Linked Notes 8
In 1926, Sinclair Lewis was offered and declined a Pulitzer Prize for Arrowsmith (1925), a novel tracing a doctor's efforts to maintain his medical ethics amid greed and corruption.
Victims screaming at the top of their lungs cannot get complaints heard. When they go to the police they are told, correctly, that there are no witnesses in healthcare. The police believe that there is no point in investigating such cases (until they figure out how I guess that will be true). State medical board investigators often are retired police officers who are supervised by other retired police officers. Their training and inclination is no better. No incident reports are filed outside the hospital in spite of mandatory reporting laws. Licensing boards have nothing to work with other than the expert deflections of people in medicine (see "wall of silence"). The boards themselves are composed mostly of doctors who carry the same prejudices and wear the same blinders as everyone else in healthcare.
One of the safest things a sociopath can do, other than resist the inclination to injure people, is to get work in medicine.
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Ohio State Medical Board
Here is the state medical board’s mission statement:
To protect and enhance the health and safety of the public through effective medical regulation
One of their published goals is:
Prohibit persons from practicing medicine whose violations are so egregious as to forfeit the privilege
They license medical doctors, doctors of osteopathic medicine, doctors of podiatric medicine, anesthesiologist assistants, massage therapists, cosmetic therapists, and acupuncturists.
So you would expect that, with 22 investigators, they would help patients who report rape or assault or such like. But we cannot find instances in which they have disciplined doctors on the basis of any complaints from patients.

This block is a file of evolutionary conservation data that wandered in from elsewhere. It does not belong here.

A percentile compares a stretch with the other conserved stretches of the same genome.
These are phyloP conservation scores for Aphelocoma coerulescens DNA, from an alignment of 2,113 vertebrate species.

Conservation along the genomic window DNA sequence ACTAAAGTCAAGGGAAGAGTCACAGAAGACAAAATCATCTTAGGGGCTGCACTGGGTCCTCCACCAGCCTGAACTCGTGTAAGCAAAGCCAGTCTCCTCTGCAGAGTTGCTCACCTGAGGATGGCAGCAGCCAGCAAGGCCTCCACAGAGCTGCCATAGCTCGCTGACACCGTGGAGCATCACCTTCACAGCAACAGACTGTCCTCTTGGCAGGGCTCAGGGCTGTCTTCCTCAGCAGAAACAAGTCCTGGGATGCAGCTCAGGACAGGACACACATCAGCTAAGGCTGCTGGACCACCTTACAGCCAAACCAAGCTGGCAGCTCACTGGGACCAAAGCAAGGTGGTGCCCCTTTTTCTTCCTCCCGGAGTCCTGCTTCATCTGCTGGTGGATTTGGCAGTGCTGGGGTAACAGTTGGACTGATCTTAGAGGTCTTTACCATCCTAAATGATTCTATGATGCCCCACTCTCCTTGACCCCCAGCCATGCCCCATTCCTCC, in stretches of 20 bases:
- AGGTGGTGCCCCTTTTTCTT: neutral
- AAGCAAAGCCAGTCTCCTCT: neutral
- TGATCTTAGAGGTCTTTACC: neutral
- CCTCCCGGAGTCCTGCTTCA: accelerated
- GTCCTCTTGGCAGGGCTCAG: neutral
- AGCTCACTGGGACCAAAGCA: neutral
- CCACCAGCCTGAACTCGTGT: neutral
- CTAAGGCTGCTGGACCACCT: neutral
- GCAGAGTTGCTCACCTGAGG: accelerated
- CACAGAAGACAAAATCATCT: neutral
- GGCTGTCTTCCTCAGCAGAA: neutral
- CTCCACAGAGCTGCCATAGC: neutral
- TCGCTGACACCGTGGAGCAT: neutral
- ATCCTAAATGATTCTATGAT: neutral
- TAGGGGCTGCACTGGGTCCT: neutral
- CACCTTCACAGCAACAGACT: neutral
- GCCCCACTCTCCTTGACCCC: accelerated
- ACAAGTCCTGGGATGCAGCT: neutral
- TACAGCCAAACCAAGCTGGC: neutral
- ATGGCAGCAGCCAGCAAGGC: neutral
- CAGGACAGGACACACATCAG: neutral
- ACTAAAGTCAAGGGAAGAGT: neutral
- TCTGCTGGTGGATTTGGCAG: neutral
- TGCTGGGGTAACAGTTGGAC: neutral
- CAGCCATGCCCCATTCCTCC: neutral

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*In fairness to the investigators, if any were hired who are motivated and intelligent, for how long could they continue to invest themselves in these tasks knowing that their work is for naught? If they do find the witnesses, they won't testify. If they do find diagnostic evidence, it will carry no weight. If someone did file an incident report, it will have been filed internally and the hospital won't be able to "find" it. Sometimes cases are not given to investigators until years after the incident occurred and the trail is too cold anyway. Whether or not the investigator makes an honest effort to discover anything must remain confidential under Section 4731.22(F)(5) of the Ohio Revised Code. For sheer sanity anyone would have to become an automaton who filled in blanks and moved on.
I am told that there are 22 investigators. Almost every question I ask about them cannot be answered because of confidentiality. However, I do know the name of the one investigating my complaints. I was able to find out that he is a retired police officer. When he was a police officer he wasn't smart enough to be an investigator. He tried to become one and screwed it up so badly that he was demoted. That is something that is not done lightly. Demoting him reduced his pay and reduced his retirement benefits (so he needed to work during retirement). A former colleague of his told me that he couldn't write a parking ticket without screwing it up. I'm also told that back at police headquarters when they learned he had become an investigator with the State Medical Board, in the office there was spontaneous, collective laughter.
He has a high school degree and no medical training. It was up to me, a patient, to explain the medical aspects of the case to him. I still was figuring it out myself. When he went to investigate the case, he asked the questions I asked him to ask (or so he told me) and no others from what he told me. So I was running the investigation. And I didn't know how. What patient would? More details of this (that I wasn't supposed to be able to find out) are covered elsewhere.